What is the Hanging of the Greens?

Children hang wreaths on the sanctuary door at Belmont United Methodist Church in Nashville, Tenn., during the church's annual Hanging of the Greens service. Photo by Mike DuBose, United Methodist Communications.
Children hang wreaths on the sanctuary door at Belmont United Methodist Church in Nashville, Tenn., during the church's annual Hanging of the Greens service. Photo by Mike DuBose, United Methodist Communications.

The service of Hanging of the Greens focuses on preparing for the birth of Jesus and the second coming of Christ.

The practice of bringing evergreens into the sanctuary started in Europe and continues in many churches with European heritage to this day. Evergreens were a symbol of the eternal coming to dwell among us as Word made flesh. They were also a sign of life and growth overcoming and flourishing in the midst of the dead of winter, and so of the resurrection of Christ. Over time, other attributes were given to specific evergreens, as we hear in the carol The Holly and the Ivy.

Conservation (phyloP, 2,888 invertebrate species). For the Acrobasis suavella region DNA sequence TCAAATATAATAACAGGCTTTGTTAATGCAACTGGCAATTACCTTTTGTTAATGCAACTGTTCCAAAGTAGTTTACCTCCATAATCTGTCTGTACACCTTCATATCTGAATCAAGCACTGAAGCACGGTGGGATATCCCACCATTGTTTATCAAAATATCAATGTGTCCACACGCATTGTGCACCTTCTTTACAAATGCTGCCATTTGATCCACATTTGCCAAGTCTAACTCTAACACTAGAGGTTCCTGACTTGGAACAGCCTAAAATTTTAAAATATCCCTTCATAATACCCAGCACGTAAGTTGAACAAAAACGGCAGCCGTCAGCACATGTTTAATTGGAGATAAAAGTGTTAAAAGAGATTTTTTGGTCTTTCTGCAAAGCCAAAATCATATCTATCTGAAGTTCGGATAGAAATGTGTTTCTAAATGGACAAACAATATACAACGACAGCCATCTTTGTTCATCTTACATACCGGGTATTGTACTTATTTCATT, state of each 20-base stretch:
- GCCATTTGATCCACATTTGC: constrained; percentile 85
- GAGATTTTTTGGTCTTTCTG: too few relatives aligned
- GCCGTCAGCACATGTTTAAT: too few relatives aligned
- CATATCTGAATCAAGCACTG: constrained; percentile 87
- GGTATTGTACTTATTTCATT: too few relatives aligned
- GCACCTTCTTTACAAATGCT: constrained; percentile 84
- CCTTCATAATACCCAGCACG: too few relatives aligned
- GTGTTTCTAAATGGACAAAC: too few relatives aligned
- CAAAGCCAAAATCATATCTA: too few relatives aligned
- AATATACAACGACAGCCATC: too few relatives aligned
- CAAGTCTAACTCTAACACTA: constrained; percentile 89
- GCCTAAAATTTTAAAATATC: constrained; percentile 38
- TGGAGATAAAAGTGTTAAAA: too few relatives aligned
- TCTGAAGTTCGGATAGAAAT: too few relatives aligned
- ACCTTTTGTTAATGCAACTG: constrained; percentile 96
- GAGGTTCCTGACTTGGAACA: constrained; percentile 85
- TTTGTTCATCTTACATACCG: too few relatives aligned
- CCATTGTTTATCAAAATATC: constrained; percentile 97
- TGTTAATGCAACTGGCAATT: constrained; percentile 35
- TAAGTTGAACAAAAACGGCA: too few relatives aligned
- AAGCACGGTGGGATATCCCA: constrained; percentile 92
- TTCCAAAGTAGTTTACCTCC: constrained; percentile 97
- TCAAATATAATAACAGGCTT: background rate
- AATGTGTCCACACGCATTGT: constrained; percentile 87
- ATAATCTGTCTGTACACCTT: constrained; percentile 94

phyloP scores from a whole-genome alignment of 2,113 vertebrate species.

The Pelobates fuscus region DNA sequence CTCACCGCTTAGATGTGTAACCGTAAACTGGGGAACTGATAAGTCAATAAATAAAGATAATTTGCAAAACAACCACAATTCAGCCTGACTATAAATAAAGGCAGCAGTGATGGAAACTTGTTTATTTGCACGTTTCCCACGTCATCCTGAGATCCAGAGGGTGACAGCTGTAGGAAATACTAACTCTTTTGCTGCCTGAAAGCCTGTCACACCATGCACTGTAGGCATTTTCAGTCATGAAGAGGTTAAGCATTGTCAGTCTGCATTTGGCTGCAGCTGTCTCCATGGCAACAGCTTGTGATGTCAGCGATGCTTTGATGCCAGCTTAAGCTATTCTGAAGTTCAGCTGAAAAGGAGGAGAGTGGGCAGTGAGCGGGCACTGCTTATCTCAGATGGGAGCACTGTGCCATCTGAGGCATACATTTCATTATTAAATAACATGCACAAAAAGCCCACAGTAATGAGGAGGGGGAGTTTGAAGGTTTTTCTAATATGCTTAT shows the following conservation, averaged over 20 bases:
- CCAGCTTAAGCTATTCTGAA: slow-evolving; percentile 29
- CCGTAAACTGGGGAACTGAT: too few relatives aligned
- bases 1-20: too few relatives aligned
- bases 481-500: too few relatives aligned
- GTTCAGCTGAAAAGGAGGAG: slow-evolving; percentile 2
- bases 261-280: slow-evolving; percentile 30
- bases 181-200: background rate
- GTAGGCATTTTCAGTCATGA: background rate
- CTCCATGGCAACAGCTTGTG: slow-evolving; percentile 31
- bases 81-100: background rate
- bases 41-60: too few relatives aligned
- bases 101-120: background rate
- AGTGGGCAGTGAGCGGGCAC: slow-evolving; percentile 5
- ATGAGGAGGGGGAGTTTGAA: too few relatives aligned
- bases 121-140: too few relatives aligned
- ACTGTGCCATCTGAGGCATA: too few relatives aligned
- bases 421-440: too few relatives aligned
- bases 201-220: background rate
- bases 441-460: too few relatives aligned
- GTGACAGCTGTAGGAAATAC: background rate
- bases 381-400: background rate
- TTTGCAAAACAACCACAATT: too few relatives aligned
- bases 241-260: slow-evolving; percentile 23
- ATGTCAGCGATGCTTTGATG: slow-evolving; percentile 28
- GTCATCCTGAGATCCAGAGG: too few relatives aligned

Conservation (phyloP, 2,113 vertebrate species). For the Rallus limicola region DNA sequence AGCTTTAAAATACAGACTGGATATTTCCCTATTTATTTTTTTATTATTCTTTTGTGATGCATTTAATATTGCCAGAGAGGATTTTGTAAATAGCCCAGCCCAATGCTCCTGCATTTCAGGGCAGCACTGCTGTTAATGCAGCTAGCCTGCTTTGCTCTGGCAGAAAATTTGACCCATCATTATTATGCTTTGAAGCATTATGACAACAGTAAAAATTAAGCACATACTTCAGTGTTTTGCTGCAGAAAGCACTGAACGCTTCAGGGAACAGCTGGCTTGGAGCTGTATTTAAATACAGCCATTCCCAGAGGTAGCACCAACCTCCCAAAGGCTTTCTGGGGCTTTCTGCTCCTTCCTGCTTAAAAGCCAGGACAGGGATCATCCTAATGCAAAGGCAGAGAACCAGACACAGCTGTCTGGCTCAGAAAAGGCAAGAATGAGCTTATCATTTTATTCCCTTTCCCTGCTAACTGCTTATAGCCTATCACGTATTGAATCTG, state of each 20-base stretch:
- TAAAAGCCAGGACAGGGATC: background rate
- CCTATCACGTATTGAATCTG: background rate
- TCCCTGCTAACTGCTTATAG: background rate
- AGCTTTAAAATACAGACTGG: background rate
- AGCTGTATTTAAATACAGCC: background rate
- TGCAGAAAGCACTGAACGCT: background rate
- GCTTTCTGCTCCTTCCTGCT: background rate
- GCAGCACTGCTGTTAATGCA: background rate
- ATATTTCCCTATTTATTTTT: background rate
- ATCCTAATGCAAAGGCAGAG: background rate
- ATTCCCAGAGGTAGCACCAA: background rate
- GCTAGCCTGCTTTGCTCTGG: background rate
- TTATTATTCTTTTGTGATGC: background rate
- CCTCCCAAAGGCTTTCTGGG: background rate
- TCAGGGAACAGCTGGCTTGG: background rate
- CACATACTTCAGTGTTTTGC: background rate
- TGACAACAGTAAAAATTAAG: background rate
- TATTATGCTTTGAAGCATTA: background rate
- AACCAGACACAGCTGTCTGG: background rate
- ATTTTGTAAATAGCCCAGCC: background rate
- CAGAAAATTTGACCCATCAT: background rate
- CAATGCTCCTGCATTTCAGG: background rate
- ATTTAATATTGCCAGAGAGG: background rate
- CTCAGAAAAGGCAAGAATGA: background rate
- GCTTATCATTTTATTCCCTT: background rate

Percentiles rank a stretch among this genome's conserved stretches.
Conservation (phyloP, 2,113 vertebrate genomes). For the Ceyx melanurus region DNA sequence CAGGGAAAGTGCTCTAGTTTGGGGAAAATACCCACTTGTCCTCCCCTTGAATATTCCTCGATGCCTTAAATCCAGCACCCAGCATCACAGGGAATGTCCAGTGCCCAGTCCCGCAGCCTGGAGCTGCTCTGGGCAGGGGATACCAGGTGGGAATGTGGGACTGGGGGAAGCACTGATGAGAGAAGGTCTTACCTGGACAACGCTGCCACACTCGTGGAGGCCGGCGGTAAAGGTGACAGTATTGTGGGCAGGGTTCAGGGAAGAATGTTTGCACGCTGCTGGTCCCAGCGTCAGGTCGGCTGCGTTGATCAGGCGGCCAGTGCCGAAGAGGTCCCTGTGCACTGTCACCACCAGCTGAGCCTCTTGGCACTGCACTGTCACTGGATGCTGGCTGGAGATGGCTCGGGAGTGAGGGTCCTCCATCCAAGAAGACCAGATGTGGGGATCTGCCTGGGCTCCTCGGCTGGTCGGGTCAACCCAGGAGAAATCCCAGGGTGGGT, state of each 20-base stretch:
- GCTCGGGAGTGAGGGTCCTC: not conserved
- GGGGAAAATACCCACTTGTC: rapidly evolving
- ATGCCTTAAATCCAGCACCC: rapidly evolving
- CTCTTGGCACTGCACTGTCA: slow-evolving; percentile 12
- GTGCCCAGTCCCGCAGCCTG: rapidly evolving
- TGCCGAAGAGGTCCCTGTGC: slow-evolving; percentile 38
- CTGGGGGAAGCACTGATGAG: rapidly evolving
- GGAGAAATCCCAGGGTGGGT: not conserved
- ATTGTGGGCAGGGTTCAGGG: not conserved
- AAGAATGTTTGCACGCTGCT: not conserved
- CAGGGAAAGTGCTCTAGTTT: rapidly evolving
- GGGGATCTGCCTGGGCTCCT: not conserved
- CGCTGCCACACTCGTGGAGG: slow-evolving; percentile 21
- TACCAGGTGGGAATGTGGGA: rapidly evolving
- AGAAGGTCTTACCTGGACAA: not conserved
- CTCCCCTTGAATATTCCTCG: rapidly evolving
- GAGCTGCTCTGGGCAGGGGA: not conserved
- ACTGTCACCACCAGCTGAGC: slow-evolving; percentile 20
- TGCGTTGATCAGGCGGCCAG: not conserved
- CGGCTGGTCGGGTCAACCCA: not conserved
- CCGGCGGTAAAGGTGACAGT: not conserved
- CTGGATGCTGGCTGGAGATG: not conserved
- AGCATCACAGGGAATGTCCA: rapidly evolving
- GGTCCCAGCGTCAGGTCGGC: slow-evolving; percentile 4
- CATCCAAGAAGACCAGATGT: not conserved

Hanging greens at the beginning of Advent points to the second coming and culmination of all things in Christ.

As we draw closer to Christmas, evergreens point to the incarnation and life of God dwelling among us in the birth of Jesus.

Resource: Hanging of the Greens service

 

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